Arizona Nudism Case Raises Parenting Questions
PHOENIX - Children have a right to be safe in their own homes.
Parents have a right to raise their children the way they see fit.
Those two rights collided in an ongoing El Mirage parental custody battle.
But the reason for the debate isn't a religious belief, an incident of sexual abuse or a question of health.
The reason is nudism.
The questions raised - whether parents have a right to practice nudism in their own home; whether children need to be protected from it; whether law enforcement can seek to stop it - put a new twist on a long-standing issue.
When El Mirage police found out that a mother and stepfather were naked around the woman's two adolescent boys, they investigated and recommended the parents be charged with a crime.
Experts say the investigation illustrated a quandary that can apply to any lifestyle that society decides is controversial: Which beliefs are outside the law?
The El Mirage case started in Prescott Valley in November when a 13-year-old told his father he was uncomfortable at his mother's home.
The boy's father had learned about his ex-wife's visits to Shangri La Ranch, a nudist resort in New River, and questioned his son about life at his mother's house. The boy reluctantly said his mother and stepfather walked around their El Mirage home unclothed.
The boy said the couple continued to be nude in the home even though he told them he and his 11-year-old brother were unhappy with it. His father called authorities.
El Mirage police interviewed the family and were certain there was no sexual misconduct. The boys' mother and stepfather said that they did not regularly practice a nudist lifestyle and that the boys had only seen them nude by accident. Child Protective Services declined to intervene.
But police still pursued a possible criminal case. Someone had to step in and advocate for the boys, Assistant Police Chief Bill Louis said.
Police turned the case over to the Maricopa County Attorney's Office. The case hinged on wording in Arizona's indecent-exposure statute: someone is "reckless" about whether the other person would be "offended or alarmed" by nudity. Indecent exposure is a felony when the victim is 14 or younger.
Robert J. Campos, a former Maricopa County sex-crimes prosecutor, was skeptical of the investigation.
"As far as a criminal case, I think it's a real stretch," said Campos, now a defense attorney.
Arizona's indecent-exposure statute technically applies, but prosecutors had to decide whether they wanted to intervene when it was unclear the boys were traumatized and the couple didn't appear to have sexual motivations, Campos said.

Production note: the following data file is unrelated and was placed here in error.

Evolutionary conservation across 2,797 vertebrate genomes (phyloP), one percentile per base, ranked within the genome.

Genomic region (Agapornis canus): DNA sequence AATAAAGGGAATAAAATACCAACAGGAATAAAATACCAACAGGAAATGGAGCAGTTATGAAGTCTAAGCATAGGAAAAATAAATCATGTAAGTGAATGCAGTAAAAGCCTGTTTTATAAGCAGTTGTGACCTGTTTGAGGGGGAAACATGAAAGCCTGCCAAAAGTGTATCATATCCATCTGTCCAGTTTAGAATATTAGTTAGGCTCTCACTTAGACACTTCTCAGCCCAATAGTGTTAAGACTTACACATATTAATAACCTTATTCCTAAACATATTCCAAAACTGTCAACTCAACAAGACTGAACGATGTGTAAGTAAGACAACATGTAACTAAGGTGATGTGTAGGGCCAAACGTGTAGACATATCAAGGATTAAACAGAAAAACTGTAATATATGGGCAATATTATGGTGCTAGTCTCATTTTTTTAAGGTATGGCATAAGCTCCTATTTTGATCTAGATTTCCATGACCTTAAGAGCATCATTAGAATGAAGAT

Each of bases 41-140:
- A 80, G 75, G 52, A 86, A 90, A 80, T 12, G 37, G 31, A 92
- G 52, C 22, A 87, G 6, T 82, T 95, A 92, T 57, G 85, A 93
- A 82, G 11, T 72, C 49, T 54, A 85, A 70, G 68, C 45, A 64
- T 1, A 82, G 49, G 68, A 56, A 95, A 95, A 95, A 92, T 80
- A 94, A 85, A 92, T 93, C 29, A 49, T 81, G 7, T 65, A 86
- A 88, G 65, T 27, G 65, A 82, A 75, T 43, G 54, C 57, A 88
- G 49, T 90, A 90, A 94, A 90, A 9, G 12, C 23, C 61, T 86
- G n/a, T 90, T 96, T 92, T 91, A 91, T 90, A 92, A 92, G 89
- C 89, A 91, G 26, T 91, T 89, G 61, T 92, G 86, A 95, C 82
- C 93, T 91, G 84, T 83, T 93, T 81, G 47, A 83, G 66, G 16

"I just think it's an issue of sensitivity as parents and using good judgment and realizing that this is very embarrassing for the boys," Campos said. "I think it's a real slippery slope when the government wants to dictate to a parent that they can't be nude in their own home."
As police and prosecutors wrangled over the legal issue, the case raised questions about the nudist lifestyle and parenting.
Practicing nudists acknowledge it's a controversial lifestyle, especially when children haven't been raised in it.
"We do believe that respecting boundaries and communicating is critical to a successful nude-recreation experience," said Erich Schuttauf, executive director of the American Association for Nude Recreation.
He said parents who decide to try out naturist activities or to visit a resort should talk to their children first. If a child seems uncomfortable, parents should let the child's views dictate their plans.
The El Mirage case involves issues that extend beyond a parent's decision to practice nudism. Tough questions, legal and societal, arise when a parent promotes a certain lifestyle or makes a controversial choice for the child.
Members of a fundamentalist religion may encourage their young daughters to marry older men with multiple wives. Parents may treat their child's cancer with alternative medicine rather than chemotherapy because of religious beliefs. Parents may opt to have their children skip flu shots. A divorced parent may allow a significant other with a criminal history to move into the house.
Legal experts and child psychologists say it's difficult to decide when authorities should intervene.
A child may be unaware his lifestyle is outside the norm and may be more traumatized if an outsider comments or if his parents are arrested, said Vicki Panaccione, a Florida-based child psychologist who specializes in parent-child relationships. "(That) the kids feel safe, secure and taken care of is sometimes more important than the decision that's made," she said.
Still, a child's discomfort should never be ignored, Panaccione said.
Alan E. Kazdin, a child psychologist and director of Yale University's Parenting Center and Child Conduct Clinic, agrees.
Children who are uncomfortable with their parents' lifestyles are more likely to engage in risky behavior, spend more time outside the home and keep secrets from their parents, he said.
Government regulations don't exist for every possible aspect of being a good parent.
A mother might lay her baby on his stomach, despite studies that show it puts the child at greater risk for sudden infant death syndrome. No law exists to stop or punish the parent.
But more government regulations for parents would be considered controversial in a nation that prides itself on myriad freedoms, said Campos, the former prosecutor.
"Part of being free means accepting the possible harm that comes with it," he said. "You just can't legislate the harm out of the world."
Four months after police turned the nudist case over to the Maricopa County Attorney's Office, prosecutors gave police their answer.
The mother and the stepfather will not be arrested or prosecuted.